On 15 May 2001, the Minister for Financial Services & Regulation, the Hon. Joe Hockey, MP, announced the details of the change in timetable for reforms to the prudential regulation of general insurance (outlined above). The legislation is planned to be passed by both the House and the Senate by October 2001 and will take affect from 1 July next year. The proposed phased implementation will also be shorter than initially foreshadowed by three years - brought forward from 2007 to 1 July 2004.

On 17 May 2001, the Minister for Financial Services & Regulation, the Hon. Joe Hockey, MP, announced the formation of a new non-profit company called HCS (HIH Claims Support Pty Ltd) ( to process the Government support package for HIH policyholders in hardship.

On 18 May 2001, the Minister for Financial Services & Regulation, Joe Hockey, MP, offered the services of the newly created HIH Claims Support Pty Ltd ( to the State and Territory Governments so they can process any financial assistance they have for HIH policyholders.

On 21 May 2001, the Minister for Financial Services & Regulation, Joe Hockey, MP, announced the criteria ( for Commonwealth Government relief for certain general insurance policyholders suffering financial hardship as a result of the HIH collapse.

On 18 June 2001 the Prime Minister announced terms of reference and that Western Australian Supreme Court Judge Neville Owen will be the Royal Commissioner, to report by the end of June 2002.

Other Developments in Brief

There have been numerous applications made to the Supreme Court of New South Wales in relation to arrangements for the management of HIH's liquidation.

On 17 May 2001 in a judgement relating to HIH, His Honour Judge Barrett stated(4)

...the winding up of each of the companies concerned will be of its nature a long and complicated process probably extending over years rather than months and involving a very large number of claims under policies and otherwise. That being so there is a community interest in having the administration of claims dealt with in an orderly way, and orderly arrangements made for the provision of replacement and renewal insurance to policy holders who are left, in effect, without insurance by the company's collapse.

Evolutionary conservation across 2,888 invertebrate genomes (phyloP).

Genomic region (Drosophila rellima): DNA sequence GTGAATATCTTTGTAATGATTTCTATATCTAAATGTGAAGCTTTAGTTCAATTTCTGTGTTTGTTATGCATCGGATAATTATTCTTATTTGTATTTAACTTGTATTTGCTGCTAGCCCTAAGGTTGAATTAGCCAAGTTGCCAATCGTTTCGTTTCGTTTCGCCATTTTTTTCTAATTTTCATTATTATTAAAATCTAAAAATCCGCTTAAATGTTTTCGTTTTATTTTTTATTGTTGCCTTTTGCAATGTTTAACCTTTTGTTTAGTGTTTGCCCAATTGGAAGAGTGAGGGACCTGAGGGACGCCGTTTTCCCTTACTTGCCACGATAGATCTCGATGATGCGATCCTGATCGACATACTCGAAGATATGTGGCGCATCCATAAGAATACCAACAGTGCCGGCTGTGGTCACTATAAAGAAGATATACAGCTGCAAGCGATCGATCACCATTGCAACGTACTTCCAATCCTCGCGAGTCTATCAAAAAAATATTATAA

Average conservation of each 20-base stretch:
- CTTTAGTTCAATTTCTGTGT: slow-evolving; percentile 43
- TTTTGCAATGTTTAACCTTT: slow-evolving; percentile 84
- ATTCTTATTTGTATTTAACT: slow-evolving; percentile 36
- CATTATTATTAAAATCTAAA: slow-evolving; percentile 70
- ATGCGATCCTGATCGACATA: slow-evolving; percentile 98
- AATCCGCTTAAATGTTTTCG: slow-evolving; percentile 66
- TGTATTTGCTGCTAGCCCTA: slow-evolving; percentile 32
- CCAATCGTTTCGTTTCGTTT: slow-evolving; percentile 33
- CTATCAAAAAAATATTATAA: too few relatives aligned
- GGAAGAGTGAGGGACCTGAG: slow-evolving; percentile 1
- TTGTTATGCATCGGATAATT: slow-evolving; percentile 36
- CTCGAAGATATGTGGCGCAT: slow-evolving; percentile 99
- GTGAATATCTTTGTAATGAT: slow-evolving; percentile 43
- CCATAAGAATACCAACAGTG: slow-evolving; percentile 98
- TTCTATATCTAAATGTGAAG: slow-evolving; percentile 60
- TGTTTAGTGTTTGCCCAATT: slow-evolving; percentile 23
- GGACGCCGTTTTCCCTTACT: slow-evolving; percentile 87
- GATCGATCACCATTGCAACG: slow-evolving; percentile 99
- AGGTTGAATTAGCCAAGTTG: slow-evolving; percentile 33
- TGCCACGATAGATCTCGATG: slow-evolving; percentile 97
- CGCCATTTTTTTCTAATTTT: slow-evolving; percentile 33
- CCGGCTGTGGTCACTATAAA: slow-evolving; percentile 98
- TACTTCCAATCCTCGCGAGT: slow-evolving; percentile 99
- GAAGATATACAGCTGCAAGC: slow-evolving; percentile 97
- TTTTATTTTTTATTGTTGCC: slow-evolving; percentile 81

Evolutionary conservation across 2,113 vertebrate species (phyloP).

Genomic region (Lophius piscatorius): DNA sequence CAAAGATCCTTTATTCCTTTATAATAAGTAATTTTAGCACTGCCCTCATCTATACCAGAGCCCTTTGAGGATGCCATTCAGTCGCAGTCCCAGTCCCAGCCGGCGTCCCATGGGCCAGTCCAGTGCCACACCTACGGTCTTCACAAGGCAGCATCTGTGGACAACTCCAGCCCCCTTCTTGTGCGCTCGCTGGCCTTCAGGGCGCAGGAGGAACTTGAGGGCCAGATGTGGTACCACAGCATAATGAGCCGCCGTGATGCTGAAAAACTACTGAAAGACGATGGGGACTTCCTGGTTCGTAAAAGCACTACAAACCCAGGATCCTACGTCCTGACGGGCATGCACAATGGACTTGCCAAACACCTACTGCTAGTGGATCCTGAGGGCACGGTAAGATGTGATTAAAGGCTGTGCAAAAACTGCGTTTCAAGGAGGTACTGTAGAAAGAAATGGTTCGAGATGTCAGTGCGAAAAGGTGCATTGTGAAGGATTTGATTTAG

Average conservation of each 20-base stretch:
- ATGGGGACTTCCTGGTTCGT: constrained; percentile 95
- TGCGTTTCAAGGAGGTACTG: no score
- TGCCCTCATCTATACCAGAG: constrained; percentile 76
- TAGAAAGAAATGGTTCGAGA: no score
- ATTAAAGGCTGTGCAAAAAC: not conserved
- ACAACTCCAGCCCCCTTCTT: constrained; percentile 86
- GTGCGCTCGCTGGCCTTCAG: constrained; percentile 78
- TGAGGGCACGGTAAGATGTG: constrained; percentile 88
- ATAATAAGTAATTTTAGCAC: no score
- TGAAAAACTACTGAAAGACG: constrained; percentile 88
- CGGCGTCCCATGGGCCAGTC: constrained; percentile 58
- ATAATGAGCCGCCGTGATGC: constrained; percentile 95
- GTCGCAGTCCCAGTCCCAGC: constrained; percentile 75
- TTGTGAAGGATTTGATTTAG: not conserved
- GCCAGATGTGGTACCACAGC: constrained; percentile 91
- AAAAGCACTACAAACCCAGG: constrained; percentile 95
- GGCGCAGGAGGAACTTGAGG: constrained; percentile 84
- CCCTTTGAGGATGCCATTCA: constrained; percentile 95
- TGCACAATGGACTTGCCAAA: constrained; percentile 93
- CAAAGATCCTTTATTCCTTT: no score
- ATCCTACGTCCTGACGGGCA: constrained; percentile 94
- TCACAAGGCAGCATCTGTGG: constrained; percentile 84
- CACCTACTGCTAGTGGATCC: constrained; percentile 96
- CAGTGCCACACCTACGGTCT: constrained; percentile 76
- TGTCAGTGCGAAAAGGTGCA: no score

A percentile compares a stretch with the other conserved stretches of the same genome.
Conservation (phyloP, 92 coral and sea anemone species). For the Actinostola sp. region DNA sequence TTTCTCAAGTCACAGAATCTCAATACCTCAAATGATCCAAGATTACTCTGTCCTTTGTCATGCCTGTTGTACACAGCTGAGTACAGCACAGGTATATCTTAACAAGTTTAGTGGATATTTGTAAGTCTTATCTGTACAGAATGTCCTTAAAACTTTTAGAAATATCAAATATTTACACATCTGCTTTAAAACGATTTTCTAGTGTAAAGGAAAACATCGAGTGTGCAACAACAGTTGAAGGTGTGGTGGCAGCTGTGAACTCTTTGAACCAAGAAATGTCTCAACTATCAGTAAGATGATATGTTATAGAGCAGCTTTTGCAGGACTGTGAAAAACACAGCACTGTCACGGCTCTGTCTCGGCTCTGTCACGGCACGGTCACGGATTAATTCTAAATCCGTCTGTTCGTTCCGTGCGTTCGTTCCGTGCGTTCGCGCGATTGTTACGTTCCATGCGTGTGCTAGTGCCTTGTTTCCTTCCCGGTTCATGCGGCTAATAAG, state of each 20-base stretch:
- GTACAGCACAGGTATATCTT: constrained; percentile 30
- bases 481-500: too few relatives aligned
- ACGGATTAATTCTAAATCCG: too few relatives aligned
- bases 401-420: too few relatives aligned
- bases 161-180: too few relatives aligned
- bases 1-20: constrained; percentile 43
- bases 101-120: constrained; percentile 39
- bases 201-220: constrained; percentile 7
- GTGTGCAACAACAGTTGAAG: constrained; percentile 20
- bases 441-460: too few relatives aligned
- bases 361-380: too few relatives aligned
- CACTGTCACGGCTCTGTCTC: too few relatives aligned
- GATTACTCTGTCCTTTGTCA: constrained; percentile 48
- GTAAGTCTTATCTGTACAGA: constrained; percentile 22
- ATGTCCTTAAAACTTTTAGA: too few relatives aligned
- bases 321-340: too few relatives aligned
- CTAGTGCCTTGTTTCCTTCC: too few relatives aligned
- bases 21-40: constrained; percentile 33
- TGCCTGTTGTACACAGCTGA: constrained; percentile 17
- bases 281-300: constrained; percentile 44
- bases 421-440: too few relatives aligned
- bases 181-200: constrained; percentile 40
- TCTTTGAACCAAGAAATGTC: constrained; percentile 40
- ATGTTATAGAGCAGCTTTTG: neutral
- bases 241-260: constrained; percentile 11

The rescue package establishes a not-for-profit company HIH Claims Support Pty Ltd (HCS) to administer the scheme. The HCS is a subsidiary of the Insurance Council of Australia. It is intended that payments under the Scheme will be made from a trust fund to be set up by the Commonwealth, and of which HCS will be the Trustee.(5)

Assistance is to be restricted to Australian citizens or permanent residents, Australian small business proprietors, (with 50 employees or less), and Australian based not-for-profit organisations. The Governments HIH Assistance Scheme will not cover some insurance that is mandated by State and Territory governments such as compulsory third-party motor vehicle insurance, workers' compensation, builders' warranty, and compulsory indemnity insurance for legal practitioners.(6) Details on eligibility or otherwise, including that eligibility will be subject to an income test are contained in the Explanatory Memorandum, not in the proposed law.

The measures contained in this Bill provide for the finance to meet the Government's 21 May 2001 response to the failure of the HIH Insurance Group.

Main Provisions

Clause 3 is a definition section defining the meaning of an HIH company to be any of the seven companies in the HIH Insurance Group referred to in the paragraph on the Purpose of the Bill in this Digest. It also defines an HIH eligible person to be a person who is a policy holder, insured or beneficiary under a policy of insurance issued by an HIH company and who has suffered financial loss as result of the insolvency of the HIH companies.

The limitations specified in the Minister's second reading speech are not provided for in the Bill. The Explanatory Memorandum sets out the criteria for eligibility for financial assistance and foreshadows an income test in some circumstances. It also envisages the establishment of an appeal mechanism to consider disputes in relation to the application of the eligibility criteria and cases involving anomalies in the application of the criteria. The Explanatory Memorandum in addition states that in order to qualify, the event which entitles a person to make a claim must have occurred before 11 June 2001.(7)